1869 – Harvey Cushing, American neurosurgeon and author of a Pulitzer prize-winning biography of Sir William Osler.
1880 – Margherita Sarfatti, Italian journalist, author, biographer, art critic, patron, collector, socialite, and propaganda adviser to the National Fascist Party; she was Benito Mussolini’s biographer as well as one of his mistresses.
1886 – Margaret Ayer Barnes, Pulitzer Prize-winning American novelist, short-story writer, and playwright.
1909 – John Fante, American novelist, short-story writer, speechwriter, and screenwriter best known for his semi-autobiographical novel Ask the Dust.
1911 – Emil Cioran, Romanian philosopher and essayist who published works in both Romanian and French; his work is noted for its pervasive philosophical pessimism, and frequently engages with issues of suffering, decay, and nihilism.
1913 – Erna Diez, Austrian art historian, classical archaeologist, and author who specialized in Roman art.
1918 – Glendon Swarthout, award-winning American author and journalist whose most well known work is Bless the Beasts and Children.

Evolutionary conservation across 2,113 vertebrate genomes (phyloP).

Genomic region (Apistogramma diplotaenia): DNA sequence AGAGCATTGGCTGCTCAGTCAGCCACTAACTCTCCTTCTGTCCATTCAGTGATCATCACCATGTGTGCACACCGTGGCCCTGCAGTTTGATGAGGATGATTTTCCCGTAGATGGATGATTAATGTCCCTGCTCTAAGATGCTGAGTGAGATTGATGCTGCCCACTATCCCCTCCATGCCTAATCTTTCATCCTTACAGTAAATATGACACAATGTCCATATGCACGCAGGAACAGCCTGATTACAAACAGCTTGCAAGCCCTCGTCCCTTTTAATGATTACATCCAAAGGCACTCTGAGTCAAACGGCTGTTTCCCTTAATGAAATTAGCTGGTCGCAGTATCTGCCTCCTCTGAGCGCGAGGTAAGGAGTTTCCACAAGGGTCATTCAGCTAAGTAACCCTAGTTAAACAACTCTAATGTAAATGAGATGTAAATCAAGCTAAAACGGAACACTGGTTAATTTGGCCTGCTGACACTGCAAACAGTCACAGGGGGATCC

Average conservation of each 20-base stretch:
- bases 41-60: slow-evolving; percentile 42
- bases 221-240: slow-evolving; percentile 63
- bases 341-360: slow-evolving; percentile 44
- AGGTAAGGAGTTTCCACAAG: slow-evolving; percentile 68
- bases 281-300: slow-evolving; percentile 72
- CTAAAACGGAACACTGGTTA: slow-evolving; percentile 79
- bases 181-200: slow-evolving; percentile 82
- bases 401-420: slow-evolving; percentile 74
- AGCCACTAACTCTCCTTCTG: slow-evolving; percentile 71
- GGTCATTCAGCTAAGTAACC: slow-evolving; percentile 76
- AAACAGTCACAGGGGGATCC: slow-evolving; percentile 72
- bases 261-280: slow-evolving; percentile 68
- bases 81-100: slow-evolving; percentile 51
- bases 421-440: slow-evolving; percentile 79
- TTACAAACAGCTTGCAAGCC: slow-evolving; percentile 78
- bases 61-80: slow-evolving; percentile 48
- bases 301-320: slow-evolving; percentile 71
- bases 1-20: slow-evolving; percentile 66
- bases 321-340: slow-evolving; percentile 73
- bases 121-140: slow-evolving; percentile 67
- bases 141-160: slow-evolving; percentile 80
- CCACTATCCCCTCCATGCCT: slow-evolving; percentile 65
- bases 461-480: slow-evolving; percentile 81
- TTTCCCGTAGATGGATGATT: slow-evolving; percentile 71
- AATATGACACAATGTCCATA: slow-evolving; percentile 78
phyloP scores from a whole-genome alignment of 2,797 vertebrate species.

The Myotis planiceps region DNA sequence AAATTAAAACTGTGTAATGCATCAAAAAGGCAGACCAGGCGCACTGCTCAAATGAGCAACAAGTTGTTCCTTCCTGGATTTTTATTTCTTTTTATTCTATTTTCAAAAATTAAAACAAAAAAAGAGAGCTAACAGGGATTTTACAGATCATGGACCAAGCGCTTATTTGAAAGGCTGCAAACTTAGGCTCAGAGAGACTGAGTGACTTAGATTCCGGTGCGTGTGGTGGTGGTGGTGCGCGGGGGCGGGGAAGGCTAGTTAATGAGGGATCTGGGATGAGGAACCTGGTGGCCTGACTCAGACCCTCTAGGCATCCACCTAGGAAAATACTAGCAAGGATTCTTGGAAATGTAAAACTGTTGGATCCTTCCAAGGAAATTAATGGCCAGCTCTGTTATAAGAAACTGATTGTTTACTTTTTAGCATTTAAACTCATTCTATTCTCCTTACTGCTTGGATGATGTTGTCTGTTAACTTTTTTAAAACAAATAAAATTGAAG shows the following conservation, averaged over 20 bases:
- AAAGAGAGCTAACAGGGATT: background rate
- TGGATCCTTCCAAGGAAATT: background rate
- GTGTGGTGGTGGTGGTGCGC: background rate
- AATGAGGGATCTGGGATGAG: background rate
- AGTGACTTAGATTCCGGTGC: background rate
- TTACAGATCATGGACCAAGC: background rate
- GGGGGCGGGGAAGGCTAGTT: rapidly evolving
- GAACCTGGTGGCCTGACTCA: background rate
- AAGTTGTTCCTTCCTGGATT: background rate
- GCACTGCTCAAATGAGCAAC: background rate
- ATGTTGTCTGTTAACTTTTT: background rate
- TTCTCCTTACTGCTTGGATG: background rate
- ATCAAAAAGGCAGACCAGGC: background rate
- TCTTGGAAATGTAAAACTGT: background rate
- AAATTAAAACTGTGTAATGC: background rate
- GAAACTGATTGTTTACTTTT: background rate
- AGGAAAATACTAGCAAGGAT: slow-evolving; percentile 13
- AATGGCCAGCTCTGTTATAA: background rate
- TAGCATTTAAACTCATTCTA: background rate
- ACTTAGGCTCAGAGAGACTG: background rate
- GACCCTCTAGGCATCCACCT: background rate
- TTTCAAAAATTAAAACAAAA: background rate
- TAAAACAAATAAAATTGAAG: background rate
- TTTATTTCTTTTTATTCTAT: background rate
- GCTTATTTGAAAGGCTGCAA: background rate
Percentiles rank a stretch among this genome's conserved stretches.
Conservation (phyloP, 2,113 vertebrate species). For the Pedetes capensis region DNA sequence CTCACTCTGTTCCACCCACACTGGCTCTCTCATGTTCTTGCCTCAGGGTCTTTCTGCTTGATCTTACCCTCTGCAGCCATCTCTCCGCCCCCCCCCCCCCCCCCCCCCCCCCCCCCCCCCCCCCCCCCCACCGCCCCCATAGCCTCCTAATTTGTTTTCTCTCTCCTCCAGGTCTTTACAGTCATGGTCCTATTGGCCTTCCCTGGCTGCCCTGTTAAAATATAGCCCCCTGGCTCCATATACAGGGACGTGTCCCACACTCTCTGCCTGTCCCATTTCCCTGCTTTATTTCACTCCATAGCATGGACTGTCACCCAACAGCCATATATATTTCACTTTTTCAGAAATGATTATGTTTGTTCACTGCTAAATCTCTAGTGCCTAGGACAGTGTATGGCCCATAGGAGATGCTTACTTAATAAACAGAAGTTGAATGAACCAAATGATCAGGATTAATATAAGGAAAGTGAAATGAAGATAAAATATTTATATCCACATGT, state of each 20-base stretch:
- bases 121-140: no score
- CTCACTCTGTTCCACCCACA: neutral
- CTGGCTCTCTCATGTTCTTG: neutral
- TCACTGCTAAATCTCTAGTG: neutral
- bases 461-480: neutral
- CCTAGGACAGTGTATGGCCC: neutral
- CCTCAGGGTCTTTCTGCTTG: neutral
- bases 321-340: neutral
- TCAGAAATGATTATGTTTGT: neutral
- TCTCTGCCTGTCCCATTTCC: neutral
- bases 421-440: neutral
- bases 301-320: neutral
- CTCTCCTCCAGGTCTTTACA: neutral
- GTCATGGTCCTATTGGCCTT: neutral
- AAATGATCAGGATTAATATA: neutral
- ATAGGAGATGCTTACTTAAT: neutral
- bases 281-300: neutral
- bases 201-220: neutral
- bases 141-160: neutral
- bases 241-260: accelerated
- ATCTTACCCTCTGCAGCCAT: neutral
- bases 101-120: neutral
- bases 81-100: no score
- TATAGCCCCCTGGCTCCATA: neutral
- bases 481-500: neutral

1937 – Seymour Hersh, American investigative journalist and political writer who broke the My Lai massacre story
1939 – Trina Schart Hyman, Caldecott Medal-winning American author and illustrator of children’s picture books.
1947 – Robert Kiyosaki, American investor and author of bestselling personal finance books.
1955 – Barbara Kingsolver, bestselling and critically acclaimed American author of fiction, poetry, essays, and nonfiction, possibly best known for her novel The Poisonwood Bible; her work often focuses on social justice, biodiversity, and the interaction between humans and their communities and environments.
1962 – Alberto Angela, Italian paleontologist, writer, science journalist, and scientific popularizer
1974 – Nnedi Okorafor, Nigerian-American writer of fantasy and science fiction for adults and children.
1980 – Marion Montaigne, French cartoonist and writer, known particularly for her comics about popular science.